Obituaries

Joanruth Osborne
D: 2017-05-26
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Osborne, Joanruth
Rosemary Sharp
D: 2017-05-23
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Sharp, Rosemary
Peter Rossi
D: 2017-05-20
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Rossi, Peter
Mary Sherwood
D: 2017-05-20
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Sherwood, Mary
Irene Copeland
D: 2017-05-19
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Copeland, Irene
Laura Cowan
D: 2017-05-18
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Cowan, Laura
Maisie Tontoly-Spencer
D: 2017-05-15
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Tontoly-Spencer, Maisie
Linda Love
D: 2017-05-14
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Love, Linda
Patricia Forrester
D: 2017-05-14
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Forrester, Patricia
George Muller
D: 2017-05-12
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Muller, George
Melville Dove
D: 2017-05-12
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Dove, Melville
Very Rev. Fr. Todor Grosdanov
D: 2017-05-11
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Grosdanov, Very Rev. Fr. Todor
Brian Huntington
D: 2017-05-11
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Huntington, Brian
Lorenzo Cavasin
D: 2017-05-11
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Cavasin, Lorenzo
Sharon Winger
D: 2017-05-09
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Winger, Sharon
Rocco Palleschi
D: 2017-05-07
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Palleschi, Rocco
Eini Evans
D: 2017-05-02
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Evans, Eini
Judith Widder
D: 2017-05-02
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Widder, Judith
Ruby Bradley
D: 2017-04-30
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Bradley, Ruby
Thomas Jarvis
D: 2017-04-28
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Jarvis, Thomas
Joyce Swain
D: 2017-04-28
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Swain, Joyce

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Advance Directives

We spend a lot of time talking about the importance of living responsibly, which involves preparing for the realities of life. While we believe making the decisions involved in funeral pre-planning is one reflection of a responsible mindset, we also know the critical importance of completing an advance directive.

What is an Advance Directive?

Sometimes called advance care directives, these document ensure that your wishes will be carried out in the future.

An advance care directive is "used to document your care wishes so your substitute decision-maker can refer to it when making care decisions for you in the future, if and when you can't make those decisions for yourself." When properly signed and witnessed, an advance care directive will provide guidance for medical and health care decisions in the event the individual becomes incompetent and can no longer make such decisions.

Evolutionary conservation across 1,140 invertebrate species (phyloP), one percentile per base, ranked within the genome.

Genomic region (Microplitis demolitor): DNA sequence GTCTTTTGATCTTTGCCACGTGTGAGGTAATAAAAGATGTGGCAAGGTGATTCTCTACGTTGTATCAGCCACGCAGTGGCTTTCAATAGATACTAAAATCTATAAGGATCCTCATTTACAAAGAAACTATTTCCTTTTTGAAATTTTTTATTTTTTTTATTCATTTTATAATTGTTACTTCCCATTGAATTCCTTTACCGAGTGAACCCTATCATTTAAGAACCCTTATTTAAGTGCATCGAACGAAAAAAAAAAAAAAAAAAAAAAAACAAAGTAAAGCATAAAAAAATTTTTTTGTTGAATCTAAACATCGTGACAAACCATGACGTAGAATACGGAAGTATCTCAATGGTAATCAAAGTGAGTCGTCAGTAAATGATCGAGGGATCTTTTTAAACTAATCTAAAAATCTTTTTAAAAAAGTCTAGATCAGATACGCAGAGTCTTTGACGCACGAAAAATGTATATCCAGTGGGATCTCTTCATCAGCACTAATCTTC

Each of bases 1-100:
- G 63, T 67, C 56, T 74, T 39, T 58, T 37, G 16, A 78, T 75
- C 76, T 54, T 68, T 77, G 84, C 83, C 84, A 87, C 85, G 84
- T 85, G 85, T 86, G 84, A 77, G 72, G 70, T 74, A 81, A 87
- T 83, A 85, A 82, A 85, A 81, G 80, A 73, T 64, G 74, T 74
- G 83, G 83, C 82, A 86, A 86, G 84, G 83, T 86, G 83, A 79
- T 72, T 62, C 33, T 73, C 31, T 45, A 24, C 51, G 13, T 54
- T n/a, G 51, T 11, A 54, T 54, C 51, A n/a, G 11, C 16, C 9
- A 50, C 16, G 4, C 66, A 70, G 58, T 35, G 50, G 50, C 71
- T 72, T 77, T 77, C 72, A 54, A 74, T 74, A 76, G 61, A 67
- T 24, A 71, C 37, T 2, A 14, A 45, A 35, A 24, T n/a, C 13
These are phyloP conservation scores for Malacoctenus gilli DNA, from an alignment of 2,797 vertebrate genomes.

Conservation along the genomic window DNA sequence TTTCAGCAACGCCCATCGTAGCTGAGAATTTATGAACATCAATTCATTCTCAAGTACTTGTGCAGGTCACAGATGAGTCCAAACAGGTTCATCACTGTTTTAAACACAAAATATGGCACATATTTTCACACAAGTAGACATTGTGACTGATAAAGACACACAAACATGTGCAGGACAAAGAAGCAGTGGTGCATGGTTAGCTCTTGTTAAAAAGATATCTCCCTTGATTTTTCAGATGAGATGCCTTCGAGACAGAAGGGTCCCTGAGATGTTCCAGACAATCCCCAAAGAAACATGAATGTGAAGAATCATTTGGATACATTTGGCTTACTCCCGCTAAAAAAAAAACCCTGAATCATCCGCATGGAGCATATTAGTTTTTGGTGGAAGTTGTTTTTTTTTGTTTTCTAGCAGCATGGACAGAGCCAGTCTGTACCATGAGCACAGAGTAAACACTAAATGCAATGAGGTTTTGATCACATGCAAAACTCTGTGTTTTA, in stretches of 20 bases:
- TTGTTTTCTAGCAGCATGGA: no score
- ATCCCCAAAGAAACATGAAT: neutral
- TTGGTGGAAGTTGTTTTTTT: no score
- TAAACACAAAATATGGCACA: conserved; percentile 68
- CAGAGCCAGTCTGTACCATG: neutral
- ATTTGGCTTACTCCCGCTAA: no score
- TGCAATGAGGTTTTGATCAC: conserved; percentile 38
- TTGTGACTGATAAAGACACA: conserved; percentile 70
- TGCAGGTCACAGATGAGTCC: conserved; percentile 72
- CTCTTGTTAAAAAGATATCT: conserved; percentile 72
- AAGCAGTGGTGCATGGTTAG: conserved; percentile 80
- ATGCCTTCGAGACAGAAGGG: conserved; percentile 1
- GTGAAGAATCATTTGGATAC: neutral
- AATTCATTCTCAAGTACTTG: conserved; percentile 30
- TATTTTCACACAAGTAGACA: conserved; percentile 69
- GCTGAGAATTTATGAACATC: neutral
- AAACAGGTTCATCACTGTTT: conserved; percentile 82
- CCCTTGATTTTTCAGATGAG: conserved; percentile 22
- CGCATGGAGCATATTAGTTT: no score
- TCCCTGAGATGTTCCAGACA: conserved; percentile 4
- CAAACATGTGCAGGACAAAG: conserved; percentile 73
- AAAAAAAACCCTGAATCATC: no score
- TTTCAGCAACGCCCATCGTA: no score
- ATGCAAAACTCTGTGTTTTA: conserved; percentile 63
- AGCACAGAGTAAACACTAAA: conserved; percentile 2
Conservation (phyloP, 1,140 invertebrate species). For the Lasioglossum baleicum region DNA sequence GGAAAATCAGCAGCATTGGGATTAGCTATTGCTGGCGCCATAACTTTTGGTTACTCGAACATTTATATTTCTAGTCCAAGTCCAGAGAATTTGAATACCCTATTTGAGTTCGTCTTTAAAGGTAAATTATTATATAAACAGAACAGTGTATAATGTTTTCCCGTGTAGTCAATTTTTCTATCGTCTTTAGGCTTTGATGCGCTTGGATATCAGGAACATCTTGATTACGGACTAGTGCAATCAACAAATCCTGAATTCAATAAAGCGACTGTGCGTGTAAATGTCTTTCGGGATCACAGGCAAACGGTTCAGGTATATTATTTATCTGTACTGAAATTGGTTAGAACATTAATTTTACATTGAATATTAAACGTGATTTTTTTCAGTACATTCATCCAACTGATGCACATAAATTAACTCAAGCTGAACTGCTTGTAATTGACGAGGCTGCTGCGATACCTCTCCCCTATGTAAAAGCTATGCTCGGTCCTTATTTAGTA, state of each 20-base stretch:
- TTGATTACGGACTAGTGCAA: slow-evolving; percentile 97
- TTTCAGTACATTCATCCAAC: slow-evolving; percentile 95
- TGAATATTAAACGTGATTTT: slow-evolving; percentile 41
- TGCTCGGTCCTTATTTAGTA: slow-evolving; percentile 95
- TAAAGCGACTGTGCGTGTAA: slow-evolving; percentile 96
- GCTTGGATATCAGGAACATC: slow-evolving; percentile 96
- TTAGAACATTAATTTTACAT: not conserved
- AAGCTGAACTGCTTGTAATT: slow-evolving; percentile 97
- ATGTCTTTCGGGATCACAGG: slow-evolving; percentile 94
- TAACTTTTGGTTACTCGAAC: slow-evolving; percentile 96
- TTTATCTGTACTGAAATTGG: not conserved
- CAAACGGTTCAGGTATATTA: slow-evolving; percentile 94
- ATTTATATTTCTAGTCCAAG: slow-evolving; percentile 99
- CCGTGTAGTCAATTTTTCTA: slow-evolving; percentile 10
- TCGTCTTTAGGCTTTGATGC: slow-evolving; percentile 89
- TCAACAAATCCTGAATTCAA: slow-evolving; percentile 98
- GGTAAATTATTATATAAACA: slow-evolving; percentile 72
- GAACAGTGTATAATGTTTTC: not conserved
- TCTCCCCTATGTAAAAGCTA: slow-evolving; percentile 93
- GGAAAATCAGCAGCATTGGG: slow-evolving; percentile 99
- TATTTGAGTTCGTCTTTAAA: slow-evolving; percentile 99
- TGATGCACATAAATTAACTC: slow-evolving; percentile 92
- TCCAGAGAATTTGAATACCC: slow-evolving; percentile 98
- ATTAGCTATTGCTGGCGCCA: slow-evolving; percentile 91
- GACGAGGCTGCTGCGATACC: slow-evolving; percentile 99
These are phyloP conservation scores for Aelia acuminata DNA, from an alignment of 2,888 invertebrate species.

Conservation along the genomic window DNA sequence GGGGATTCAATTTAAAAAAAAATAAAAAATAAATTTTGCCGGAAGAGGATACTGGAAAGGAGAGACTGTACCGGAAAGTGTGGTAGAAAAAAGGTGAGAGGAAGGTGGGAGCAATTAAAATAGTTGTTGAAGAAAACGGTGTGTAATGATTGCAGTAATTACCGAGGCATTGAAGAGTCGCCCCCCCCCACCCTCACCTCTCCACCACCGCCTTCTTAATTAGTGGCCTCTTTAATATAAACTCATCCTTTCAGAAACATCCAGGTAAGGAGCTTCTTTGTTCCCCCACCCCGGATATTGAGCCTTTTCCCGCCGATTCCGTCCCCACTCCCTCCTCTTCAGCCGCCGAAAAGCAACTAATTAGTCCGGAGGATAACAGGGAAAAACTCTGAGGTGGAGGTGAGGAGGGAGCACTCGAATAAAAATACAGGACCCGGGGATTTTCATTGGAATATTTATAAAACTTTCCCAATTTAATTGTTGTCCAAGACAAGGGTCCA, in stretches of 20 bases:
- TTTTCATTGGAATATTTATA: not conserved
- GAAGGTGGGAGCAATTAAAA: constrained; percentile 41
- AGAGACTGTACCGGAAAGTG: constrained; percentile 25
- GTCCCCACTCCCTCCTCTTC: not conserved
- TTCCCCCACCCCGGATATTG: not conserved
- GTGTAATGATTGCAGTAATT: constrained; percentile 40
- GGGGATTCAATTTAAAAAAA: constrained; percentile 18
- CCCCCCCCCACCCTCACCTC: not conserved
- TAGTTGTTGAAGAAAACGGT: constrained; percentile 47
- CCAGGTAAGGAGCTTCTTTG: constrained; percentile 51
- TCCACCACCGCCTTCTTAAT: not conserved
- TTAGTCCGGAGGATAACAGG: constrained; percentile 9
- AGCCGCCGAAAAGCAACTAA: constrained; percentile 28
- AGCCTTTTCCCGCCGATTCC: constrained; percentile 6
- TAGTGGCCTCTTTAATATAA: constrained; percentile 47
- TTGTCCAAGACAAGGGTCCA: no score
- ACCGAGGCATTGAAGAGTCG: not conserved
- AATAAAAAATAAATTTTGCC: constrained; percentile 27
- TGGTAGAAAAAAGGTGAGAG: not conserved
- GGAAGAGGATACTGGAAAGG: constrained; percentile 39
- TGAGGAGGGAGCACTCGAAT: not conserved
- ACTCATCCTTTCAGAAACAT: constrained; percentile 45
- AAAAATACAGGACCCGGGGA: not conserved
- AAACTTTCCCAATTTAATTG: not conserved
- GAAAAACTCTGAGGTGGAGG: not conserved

Other Things to Know about Advance Directives

  • Governing laws vary so be sure to obtain an advance directive that complies with your province's laws.
  • You do not need an attorney to complete an advance directive.
  • If you reside in more than one province, you should complete an advance directive for each province where you spend a significant amount of time.
  • There are no time limitations on advance directives. A signed advance directive remains in force until a new one is completed.
  • Periodically review your advance directive to make sure it still reflects your desires. If it doesn't, don't try to amend it; simply complete a new one.
  • Paramedics and emergency medical technicians cannot recognize or honour a living will or medical power of attorney. They are obligated to do their best to stabilize the patient and get them to the hospital. When you are in the care of hospital personnel, your advance directive becomes valid.

What's Involved in Preparing an Advance Directive?

Dying with Dignity Canada explains that "writing an Advance Care Plan involves much more than simply filling out a form. It is essential to take time for reflection and discussion to ensure your Plan reflects your values, beliefs and wishes."

There are many resources available online to assist and guide you in writing your Advance Directive. 

Where to Obtain an Advance Directive Form

It's fairly easy to get a copy of the advance care directive form for your province. Your local hospital is a reliable source, as federal law requires every hospital to not only provide information about advance directives to people in their service area, they are also required to share valuable information about the related laws in your province. Contact your local hospital to learn more. Your family physician may also have advance directive forms available for patients.

Dying with Dignity Canada also offers Advance Care Planning Kits to assist you in making your advance care directive. 

Source:

www.seniors.gov.on.ca
www.dyingwithdignity.ca